The name is a syncopated form of Bernersbury (1274), being so called after the Berners family: powerful medieval manorial lords who gained ownership of a large part of Islington after the Norman Conquest. The area of Barnsbury was predominantly rural until the early nineteenth century.
By the end of the 18th century, however, Barnsbury, like other parts of Islington, was being regarded as attractive part-rural suburbs by the comparatively wealthy people wanting to move out of the cramped City of London and industrial Clerkenwell. The area is close to the city, and had strong local trade in its position as the first staging post for travellers making the journey from London to the north, and with considerable agricultural traffic and cattle driving to the nearby Smithfield cattle market in the city.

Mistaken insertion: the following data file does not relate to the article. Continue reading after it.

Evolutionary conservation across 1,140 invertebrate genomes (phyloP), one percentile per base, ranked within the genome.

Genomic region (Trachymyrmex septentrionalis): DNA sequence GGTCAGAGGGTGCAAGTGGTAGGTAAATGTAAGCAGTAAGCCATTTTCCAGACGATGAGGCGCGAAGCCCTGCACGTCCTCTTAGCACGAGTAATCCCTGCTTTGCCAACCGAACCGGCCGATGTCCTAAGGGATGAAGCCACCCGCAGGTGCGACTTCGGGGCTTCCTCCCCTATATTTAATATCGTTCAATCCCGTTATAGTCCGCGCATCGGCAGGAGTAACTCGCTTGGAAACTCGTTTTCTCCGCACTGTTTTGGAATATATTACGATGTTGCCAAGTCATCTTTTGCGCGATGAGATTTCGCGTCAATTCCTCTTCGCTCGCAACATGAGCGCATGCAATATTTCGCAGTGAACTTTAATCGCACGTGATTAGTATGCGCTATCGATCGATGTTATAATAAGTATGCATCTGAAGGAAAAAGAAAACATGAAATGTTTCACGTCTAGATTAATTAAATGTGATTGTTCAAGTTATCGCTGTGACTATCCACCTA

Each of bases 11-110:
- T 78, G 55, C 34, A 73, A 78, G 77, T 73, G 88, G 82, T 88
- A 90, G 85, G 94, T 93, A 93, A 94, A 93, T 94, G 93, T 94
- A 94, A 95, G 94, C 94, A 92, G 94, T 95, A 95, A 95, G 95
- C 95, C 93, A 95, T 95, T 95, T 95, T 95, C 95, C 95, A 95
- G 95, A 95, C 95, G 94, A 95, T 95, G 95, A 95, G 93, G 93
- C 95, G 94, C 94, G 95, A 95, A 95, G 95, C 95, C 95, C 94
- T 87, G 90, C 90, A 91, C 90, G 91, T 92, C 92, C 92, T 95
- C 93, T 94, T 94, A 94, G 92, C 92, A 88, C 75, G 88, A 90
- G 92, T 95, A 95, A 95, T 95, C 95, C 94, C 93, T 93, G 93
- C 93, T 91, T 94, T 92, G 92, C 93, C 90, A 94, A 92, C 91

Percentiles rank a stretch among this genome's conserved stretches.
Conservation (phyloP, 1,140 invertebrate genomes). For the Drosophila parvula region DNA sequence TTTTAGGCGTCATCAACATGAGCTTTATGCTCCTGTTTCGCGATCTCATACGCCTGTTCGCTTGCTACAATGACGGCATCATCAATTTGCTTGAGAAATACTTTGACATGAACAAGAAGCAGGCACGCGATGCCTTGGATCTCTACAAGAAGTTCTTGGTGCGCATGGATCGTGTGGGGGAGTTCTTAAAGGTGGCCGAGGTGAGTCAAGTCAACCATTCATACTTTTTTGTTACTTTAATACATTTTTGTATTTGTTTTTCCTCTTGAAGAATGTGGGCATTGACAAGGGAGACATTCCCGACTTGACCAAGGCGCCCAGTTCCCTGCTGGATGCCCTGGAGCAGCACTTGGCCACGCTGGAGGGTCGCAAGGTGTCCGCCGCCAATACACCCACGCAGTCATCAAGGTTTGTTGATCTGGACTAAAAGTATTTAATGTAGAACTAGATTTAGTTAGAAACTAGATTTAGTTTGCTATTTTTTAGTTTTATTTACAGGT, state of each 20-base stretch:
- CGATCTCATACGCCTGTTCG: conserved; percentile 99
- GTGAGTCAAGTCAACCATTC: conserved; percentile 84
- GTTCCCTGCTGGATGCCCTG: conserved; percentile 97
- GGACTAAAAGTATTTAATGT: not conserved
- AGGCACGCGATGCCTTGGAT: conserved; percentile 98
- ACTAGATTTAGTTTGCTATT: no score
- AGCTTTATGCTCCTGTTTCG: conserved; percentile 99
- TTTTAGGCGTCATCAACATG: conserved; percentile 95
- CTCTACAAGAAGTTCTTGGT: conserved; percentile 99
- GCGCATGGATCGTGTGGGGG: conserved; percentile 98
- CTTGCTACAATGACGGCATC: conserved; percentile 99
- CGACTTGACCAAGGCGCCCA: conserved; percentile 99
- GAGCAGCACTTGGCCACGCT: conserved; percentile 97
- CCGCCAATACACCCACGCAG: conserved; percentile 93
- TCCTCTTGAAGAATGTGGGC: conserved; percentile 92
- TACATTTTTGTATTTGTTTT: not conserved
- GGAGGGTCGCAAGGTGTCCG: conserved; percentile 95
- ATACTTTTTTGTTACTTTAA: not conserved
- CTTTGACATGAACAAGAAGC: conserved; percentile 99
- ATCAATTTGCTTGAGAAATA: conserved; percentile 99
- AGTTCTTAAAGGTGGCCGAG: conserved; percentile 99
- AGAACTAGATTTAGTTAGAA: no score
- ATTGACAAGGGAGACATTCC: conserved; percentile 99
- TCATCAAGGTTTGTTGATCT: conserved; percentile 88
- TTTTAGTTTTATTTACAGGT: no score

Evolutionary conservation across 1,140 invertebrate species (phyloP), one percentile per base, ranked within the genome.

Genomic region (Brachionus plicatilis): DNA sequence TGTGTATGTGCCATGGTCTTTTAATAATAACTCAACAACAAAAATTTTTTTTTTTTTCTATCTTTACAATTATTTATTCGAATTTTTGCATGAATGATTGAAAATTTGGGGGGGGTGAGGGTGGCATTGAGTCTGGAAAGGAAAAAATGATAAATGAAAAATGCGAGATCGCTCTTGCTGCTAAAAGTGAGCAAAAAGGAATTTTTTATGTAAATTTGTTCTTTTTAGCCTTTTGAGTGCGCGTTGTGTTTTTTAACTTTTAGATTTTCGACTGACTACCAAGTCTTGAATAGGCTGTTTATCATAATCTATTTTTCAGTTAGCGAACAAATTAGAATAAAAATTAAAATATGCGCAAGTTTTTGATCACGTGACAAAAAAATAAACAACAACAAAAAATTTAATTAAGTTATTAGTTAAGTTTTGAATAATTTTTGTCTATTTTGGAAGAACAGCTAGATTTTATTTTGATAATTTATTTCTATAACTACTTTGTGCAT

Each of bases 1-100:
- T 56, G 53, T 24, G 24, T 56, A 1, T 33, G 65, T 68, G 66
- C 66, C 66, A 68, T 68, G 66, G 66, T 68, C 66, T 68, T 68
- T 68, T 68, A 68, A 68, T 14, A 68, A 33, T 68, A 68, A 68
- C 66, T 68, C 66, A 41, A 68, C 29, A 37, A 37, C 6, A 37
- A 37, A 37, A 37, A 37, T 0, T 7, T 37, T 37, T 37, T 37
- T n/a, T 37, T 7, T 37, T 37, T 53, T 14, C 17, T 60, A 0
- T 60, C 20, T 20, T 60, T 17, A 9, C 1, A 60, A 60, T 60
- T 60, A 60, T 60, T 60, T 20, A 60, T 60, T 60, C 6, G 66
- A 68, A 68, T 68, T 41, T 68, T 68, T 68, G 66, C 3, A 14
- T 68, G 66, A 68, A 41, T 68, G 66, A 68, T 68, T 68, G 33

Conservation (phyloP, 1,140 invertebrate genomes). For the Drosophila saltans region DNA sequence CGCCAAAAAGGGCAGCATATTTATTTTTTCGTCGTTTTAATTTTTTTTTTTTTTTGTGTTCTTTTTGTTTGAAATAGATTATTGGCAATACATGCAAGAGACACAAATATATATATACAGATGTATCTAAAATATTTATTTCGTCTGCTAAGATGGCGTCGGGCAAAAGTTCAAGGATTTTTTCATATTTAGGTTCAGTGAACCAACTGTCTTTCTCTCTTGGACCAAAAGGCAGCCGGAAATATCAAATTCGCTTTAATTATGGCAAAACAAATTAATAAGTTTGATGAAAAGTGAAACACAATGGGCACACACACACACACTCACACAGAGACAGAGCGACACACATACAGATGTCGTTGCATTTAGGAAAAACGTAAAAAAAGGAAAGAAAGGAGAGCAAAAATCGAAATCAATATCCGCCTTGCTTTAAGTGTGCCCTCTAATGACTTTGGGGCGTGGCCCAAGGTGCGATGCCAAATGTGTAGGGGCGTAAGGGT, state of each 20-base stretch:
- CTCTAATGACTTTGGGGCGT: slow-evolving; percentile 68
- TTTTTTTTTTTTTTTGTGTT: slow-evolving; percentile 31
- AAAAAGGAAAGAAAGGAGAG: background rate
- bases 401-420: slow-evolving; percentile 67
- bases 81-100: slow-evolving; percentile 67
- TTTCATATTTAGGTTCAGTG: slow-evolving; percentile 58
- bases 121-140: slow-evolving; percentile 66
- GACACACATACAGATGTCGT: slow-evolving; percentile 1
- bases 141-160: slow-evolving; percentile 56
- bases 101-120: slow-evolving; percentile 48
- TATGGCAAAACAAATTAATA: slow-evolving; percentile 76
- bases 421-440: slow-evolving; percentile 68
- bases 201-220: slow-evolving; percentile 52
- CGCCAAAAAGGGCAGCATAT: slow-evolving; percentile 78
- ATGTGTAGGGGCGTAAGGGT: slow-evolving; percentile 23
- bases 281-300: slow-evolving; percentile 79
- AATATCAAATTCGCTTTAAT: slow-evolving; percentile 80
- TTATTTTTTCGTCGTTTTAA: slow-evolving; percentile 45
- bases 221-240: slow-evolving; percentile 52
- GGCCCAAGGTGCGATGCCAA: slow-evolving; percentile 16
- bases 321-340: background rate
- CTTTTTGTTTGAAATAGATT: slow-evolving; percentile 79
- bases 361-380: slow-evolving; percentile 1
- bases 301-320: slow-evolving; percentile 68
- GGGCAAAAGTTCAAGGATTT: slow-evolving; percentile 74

Barnard Park, consisting of 10 acres including a large area of football pitches, was created in 1967 on an area of housing that had been bombed during World War Two and named after former Islington Mayor Cllr George Barnard.
Pentonville Prison (built 1842) is located within Barnsbury.
- Michael Faraday (1791–1867) chemist
- Emily Thornberry (born 1960) Labour Party MP for Islington South and Finsbury
- Gillian Anderson (born 1968) actress, activist and writer
- Grayson Perry artist
- Owen Jones Labour activist
- Caledonian Road & Barnsbury railway station
- Angel tube station
- Caledonian Road tube station
- Highbury and Islington station
- Mills, D., Oxford Dictionary of London Place Names, (2000)
- Morris, James (16 June 2018). "From war bombing to 'stinking' paddling pools: A history of Barnard Park". Islington Gazette. Retrieved 2 January 2021.
- IMDb Database retrieved 2 May 2019